Editorial | Issue 25

Editorial | Issue 25

We must learn to look skyward again

In some of the most significant (and rare) space news to reach the public recently, it was revealed that India’s satellite now orbiting Earth’s near neighbour Mars cost the equivalent of only NZ$95 million. Meanwhile, US military spending last year alone cost NZ$804 billion, all the while funds to NASA have been slashed to NZ$23 billion. Worldwide military spending comes in at a whopping NZ$2.2 trillion.

It’s quite symbolic, really, that humanity is wasting all of its effort on literally killing itself.

I’ve recently started re-watching Neil deGrasse Tyson’s Cosmos: A Spacetime Odyssey and it is not an exaggeration to say that everyone with either a television or Internet connection should watch it. Personally, it has currently got me to the point that I am very genuinely considering returning to university to study astronomy.

People the world over have got things very, very wrong. While we waste our time, effort and resources on empowering the rich and powerful, and killing those we perceive as “others,” we could be banding together to ensure a bright future for the most incredible outcome of chance that humanity knows of: ourselves.

We are so minutely small, yet the fatal flaw of humanity’s hubris and selfishness means we completely and utterly miss what we should be focusing on: defence. But not in the American way. The significant chance that we could find ourselves faced with an apocalypse at any moment seems lost on most, but it’s very real. We should, instead of worrying about tax rates and economies that don’t really change even if governments change, be looking at a feasible defence system against, say, giant fuck-off asteroids. Because, really, nothing at all matters if we don’t exist – yet even the Greens don’t really have any ambitions to address this.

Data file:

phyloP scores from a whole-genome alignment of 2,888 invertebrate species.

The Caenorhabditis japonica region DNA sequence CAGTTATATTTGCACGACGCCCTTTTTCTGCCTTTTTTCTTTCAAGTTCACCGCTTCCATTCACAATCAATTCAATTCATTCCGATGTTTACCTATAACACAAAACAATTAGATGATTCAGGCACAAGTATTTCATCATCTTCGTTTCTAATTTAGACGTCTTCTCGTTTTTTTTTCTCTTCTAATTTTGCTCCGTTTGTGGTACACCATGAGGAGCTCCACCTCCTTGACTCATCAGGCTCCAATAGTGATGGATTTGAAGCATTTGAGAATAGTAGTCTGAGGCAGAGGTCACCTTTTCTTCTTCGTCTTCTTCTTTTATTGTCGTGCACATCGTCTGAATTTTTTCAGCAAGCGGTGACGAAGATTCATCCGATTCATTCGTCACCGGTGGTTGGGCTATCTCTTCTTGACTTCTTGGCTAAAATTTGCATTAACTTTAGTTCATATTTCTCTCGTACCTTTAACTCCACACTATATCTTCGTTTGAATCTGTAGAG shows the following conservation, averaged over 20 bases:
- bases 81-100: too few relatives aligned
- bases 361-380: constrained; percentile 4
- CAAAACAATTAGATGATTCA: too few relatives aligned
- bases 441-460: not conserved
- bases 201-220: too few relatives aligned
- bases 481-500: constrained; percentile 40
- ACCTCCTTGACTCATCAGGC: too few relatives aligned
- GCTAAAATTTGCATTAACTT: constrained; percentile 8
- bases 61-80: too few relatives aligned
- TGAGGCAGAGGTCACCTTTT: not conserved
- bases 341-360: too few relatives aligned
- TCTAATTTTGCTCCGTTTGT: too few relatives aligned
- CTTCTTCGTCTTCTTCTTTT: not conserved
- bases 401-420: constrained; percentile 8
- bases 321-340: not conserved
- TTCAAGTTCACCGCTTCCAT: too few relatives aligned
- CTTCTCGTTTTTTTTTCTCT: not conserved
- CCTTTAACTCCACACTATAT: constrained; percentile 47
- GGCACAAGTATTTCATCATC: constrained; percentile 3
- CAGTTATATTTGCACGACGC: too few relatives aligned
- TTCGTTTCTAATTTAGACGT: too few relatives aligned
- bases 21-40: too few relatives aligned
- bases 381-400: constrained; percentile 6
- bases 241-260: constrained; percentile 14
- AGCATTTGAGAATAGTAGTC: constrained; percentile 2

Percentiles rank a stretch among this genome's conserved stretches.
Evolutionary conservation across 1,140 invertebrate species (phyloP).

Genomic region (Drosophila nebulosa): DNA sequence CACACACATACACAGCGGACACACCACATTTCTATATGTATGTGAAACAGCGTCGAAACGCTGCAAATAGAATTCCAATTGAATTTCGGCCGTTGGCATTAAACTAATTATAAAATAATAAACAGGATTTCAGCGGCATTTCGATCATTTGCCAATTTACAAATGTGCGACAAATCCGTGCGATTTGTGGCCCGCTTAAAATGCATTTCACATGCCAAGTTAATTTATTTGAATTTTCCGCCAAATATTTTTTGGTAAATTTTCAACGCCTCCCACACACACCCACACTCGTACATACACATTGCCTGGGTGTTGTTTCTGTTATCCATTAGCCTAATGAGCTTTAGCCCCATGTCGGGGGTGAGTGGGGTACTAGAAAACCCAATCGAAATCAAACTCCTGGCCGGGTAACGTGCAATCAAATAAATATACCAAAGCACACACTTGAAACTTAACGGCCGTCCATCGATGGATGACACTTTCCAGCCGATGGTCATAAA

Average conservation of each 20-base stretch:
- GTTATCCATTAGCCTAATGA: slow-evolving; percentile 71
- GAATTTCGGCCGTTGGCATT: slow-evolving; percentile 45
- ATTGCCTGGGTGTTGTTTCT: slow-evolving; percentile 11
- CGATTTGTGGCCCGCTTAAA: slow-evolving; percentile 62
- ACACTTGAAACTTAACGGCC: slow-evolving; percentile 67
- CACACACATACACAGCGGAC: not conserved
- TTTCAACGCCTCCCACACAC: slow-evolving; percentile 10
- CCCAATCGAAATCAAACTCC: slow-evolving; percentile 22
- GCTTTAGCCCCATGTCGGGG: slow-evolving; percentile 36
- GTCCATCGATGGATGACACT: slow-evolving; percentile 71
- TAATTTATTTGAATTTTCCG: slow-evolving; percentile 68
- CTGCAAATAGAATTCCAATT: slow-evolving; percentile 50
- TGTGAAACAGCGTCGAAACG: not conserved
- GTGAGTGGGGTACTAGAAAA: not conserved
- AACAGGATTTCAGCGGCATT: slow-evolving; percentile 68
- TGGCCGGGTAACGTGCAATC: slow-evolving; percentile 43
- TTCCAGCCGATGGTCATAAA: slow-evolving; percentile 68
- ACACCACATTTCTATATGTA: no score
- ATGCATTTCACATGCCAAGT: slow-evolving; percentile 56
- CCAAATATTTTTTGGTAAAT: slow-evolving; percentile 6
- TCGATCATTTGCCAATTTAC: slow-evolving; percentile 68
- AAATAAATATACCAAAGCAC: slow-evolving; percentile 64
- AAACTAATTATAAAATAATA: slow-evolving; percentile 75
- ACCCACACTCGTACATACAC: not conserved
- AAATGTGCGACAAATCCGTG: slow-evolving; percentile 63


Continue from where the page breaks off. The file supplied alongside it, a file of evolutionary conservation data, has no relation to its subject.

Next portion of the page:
Closer to home, people are willing to spend NZ$4.5 million (Kim Dotcom) and NZ$2.75 million (Colin Craig) on unsuccessful and almost entirely self-centred election attempts. Even in our tiny country, it wouldn’t take too many of our best minds and wealthy donors to rival India’s effort. Imagine, if only that was then replicated the world over.

These points aren’t to undermine other issues that humanity is facing. The fact that discrimination based on status, race, sex, gender, orientation, etc. still exists is appalling – but the fact that it still exists highlights just how misappropriated our political efforts have been. Surely we should be enlightened enough by now that these would have been dealt with decades ago.

I fear there’s some truth in our generation’s mantra that we were born too late to explore the earth, born too soon to explore the galaxy, and born just in time to explore funny memes. We need to look skyward. We need to know, as Cosmos so aptly reminds us, that we are all quite simply an incredible combination of “star stuff” and chance. What a waste it would be to lose it all.

Aptly, our ancestors once looked skyward for everything. We learnt to predict the seasons and navigate with it, and it greatly informed the evolution of human culture. Desperately, for the sake of humanity, it is time again to look up and predict what space will throw at us, use it to navigate these challenges, and shift our culture.

Zane Pocock
Critic Editor
This article first appeared in Issue 25, 2014.
Posted 2:58pm Sunday 28th September 2014 by Zane Pocock.